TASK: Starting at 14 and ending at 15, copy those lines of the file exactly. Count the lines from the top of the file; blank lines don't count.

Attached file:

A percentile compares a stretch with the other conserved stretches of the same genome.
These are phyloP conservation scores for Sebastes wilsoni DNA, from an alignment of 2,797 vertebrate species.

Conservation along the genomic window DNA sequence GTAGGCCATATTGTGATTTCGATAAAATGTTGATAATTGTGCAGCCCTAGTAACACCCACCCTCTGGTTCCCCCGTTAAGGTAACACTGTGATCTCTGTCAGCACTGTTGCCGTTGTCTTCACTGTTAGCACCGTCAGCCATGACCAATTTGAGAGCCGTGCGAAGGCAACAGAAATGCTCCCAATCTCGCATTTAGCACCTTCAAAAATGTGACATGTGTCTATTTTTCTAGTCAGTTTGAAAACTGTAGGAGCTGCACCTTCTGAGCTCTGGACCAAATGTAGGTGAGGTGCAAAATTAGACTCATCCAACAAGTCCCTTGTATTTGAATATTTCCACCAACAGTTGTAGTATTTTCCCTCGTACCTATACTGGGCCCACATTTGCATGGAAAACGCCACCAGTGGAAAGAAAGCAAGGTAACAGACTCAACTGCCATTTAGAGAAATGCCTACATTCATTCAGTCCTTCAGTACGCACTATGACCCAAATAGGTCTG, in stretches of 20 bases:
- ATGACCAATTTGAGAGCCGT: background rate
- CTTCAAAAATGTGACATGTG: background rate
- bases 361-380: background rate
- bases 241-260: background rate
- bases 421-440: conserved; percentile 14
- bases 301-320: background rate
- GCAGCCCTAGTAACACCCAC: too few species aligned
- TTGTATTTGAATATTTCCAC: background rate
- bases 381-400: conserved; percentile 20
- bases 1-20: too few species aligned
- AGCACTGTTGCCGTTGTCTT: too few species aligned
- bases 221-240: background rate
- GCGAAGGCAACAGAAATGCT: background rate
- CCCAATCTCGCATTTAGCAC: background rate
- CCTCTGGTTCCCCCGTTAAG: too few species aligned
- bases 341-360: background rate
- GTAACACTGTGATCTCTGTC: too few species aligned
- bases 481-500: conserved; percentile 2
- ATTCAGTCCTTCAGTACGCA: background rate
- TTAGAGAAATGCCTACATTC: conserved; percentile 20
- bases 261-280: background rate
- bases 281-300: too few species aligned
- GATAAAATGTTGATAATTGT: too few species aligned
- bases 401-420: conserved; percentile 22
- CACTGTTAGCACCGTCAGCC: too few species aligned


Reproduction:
- AGCACTGTTGCCGTTGTCTT: too few species aligned
- bases 221-240: background rate